The striking – and controversial – front and rear end treatment of the original version, launched in 2001, have gone, replaced by more conventional light clusters at both ends. The boot ‘hump’ has been softened, the bootlid edges are tapered and the reworked light clusters no longer feature the continuous red strip connected to both sides, which has been replaced by chrome. Basically, it is more of the same, but less so.
Not that the looks blighted sales. It’s the most successful Seven ever with worldwide sales of 160,000, up 8% on the previous model. It takes about 20% of the UK luxury car market with 2,000 sales a year, about half that of Jaguar’s XJ and below the Mercedes-Benz S-class on 25%. The vast majority of this facelifted model, as with the old, will be business sales and two-thirds of buyers will opt for the 3.0-litre diesel version.
In its current line-up the 730d will account for 60% of sales. When the long-wheelbase version arrives in September, about 72% of its sales will be of diesel versions. Surprisingly, the next best-seller won’t be the 3.0-litre petrol but the 4.8-litre V8 in the 750i.
Apart from the six-cylinder 3.0-litre petrol, which has appeared elsewhere in BMW’s arsenal, and the 6.0-litre V12, the engine range is either new or updated. The diesel is lighter and power is increased by 10bhp to 231bhp, while the 4.0-litre V8, offering 306bhp, replaces the 3.5-litre. Whatever the engine choice, there is a six-speed automatic gearbox as standard, offering fully automatic or Steptronic semi-manual changes.
And because 75% of buyers drive themselves, rather than being chauffeured, suspension changes have honed its already impressive handling. Adaptive ride and sports suspension packages are available, while long-wheelbase versions will come with self-levelling suspension, an option on the standard model.
On the inside, little has changed apart from the i-Drive system which is now more user-friendly. The Seven is also MP3 compatible, and if you select a television it is the digital variant so it won’t be obsolete when analogue shuts down in 2012.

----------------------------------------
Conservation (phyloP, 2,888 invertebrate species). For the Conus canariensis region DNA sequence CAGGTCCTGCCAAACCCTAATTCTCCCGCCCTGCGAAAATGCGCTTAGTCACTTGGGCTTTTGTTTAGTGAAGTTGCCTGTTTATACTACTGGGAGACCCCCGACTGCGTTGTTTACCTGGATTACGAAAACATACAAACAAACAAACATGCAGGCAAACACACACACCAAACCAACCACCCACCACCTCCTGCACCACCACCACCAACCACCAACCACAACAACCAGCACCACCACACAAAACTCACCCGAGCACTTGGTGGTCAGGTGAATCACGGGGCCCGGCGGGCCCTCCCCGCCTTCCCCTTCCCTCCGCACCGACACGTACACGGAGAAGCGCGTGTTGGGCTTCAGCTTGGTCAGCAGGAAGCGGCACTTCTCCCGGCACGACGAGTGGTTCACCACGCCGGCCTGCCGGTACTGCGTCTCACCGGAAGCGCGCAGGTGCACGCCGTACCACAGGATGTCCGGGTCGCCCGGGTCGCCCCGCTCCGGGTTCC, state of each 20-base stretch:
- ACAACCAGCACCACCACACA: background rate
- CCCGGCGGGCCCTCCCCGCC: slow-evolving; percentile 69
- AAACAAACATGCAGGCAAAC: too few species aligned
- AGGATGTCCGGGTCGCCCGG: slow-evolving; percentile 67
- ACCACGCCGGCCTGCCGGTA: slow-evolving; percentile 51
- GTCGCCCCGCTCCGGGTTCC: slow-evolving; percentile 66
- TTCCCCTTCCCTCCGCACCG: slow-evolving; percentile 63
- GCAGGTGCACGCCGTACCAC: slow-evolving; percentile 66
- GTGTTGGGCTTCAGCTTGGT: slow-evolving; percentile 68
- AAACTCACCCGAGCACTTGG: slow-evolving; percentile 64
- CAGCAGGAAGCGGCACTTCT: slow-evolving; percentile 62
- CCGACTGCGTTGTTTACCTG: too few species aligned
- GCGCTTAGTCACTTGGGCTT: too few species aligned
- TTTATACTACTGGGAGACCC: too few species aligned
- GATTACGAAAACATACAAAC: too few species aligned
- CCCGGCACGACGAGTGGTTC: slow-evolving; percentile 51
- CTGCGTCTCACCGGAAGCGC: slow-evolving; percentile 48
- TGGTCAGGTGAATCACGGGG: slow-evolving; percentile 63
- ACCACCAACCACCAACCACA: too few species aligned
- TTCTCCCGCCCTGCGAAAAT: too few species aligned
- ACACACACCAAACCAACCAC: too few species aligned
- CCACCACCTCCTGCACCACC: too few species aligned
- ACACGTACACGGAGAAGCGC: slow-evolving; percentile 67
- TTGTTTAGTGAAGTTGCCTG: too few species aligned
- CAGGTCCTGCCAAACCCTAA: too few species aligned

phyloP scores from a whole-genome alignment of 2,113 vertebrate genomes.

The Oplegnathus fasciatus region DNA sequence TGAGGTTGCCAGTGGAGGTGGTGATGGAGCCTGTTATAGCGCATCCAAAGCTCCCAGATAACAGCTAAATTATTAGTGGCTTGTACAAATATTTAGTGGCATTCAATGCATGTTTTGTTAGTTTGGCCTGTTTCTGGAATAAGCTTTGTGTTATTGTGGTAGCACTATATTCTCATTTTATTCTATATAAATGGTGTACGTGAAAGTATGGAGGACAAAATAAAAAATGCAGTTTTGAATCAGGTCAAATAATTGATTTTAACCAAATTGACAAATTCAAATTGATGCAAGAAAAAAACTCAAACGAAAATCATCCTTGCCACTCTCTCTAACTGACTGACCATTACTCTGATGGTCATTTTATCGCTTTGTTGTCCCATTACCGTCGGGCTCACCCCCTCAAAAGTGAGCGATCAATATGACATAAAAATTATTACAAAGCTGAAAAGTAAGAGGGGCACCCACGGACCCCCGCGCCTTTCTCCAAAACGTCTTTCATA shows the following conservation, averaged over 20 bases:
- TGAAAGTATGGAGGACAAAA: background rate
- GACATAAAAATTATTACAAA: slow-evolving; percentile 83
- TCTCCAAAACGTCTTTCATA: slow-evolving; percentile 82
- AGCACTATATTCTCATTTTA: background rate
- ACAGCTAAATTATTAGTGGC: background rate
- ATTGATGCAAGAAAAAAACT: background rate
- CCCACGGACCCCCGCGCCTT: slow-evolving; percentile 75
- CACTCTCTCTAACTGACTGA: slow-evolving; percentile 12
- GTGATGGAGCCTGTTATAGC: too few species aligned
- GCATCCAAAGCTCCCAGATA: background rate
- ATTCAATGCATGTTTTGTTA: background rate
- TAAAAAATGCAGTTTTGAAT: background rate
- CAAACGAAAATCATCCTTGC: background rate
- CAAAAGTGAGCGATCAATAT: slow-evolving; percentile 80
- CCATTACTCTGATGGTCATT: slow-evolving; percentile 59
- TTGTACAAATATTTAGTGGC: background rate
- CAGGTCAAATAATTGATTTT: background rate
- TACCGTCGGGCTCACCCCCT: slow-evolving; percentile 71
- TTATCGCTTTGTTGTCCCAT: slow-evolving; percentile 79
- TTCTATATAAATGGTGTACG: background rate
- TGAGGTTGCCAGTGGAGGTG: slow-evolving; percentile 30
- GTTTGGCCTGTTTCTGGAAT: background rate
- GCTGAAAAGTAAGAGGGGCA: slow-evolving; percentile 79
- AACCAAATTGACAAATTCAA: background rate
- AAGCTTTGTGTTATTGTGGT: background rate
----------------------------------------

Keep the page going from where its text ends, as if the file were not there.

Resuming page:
As you would expect from a model whose starting price is £47,500, there is a huge standard equipment list catering for pretty much everything, but there is also a large range of optional extras, from DVD players to larger alloy wheels.
Encouragingly, the diesel is more than £1,000 cheaper than the equivalent 3.0-litre petrol, which helps with company car tax, and its emissions aren’t bad at 216g/km, equivalent to a tax charge of 30%. If you achieve BMW’s claimed fuel economy figures, you should get 34.5mpg. With 0-62mph reached in 7.8 seconds and a top speed of 149mph, it matches the thirster 730i petrol in performance and offers lower tax bills. Opt for the 750i and you get a two-tonne luxury express which hits 62mph in 5.9 seconds, but you pay the maximum 35% tax and get just 24.8mpg.
Behind the wheel
ALTHOUGH BMW has made i-Drive simpler in this latest 7-series you still need time to get used to it, which is why two cars on the launch sat at the roadside for 10 minutes while the drivers tried to simply zero the trip. Being a typical bloke, I eventually gave up and consulted the handbook. Male pride swallowed, I steered the car down some winding roads, and it’s here where the Seven really impresses.
For such a big car it’s very agile, turning in sharply and filtering the driver’s demands through electronic systems to deliver exactly what he or she wants. No wonder so many owners prefer to sit in the driving seat rather than being chauffeured around.
Following back-to-back tests of the 3.0-litre diesel and the 5.0-litre V8 petrol, it’s hard to muster any argument for not taking the heavy-oil route. Both engines are almost silent at tickover, offer great mid-range punch, an ear-pleasing growl under hard acceleration and rev freely. The 730d is also the cheapest model in the range, undercutting the base 730i petrol by £1,425 and the 750i by a massive £12,200.
Head off the straight and narrow and the higher-end power of the 750i’s V8 is dwarfed by the mammoth mid-range grunt of the diesel. If you compare the smaller petrol engines, then the argument for the diesel only becomes stronger, so it deserves its dominance of 7-series sales. Comfort in both the front and rear is excellent with suspension which manages to combine limo-like luxury with a sporting edge for those winding roads.
And the new toned down design has mostly eliminated the quirky ‘love it or loathe it’ styling which caused such a rumpus when the original ‘flame surfaced’ Seven was launched in 2001.
ALTHOUGH the controversial aspects of the design have been toned down, the Seven still retains a unique look in the sector. Combined with keen pricing, excellent ride and handling characteristics, performance and economy if, like most customers, you opt for the diesel, there’s little to fault with BMW’s executive express.
|Max power (bhp/rpm)||258/6,600||231/4,000||306/6,300||367/6,300||445/6,000|
|Max torque (lb-ft/rpm)||221/2,500||384/2,000||288/3,500||362/3,400||443/3,950|
|Max speed (mph)||153||149||155||155||155|
|Comb fuel consumption (mpg)||28.0||34.5||25.2||24.8||21.1|
|CO2 emissions (g/km)||241||216||267||271||325|
Transmission: Six-speed automatic. Fuel tank capacity (l/gal): 88/19.4
On sale: Now Prices (OTR): £47,500–£78,850
Long wheelbase models: £51,525–£80,975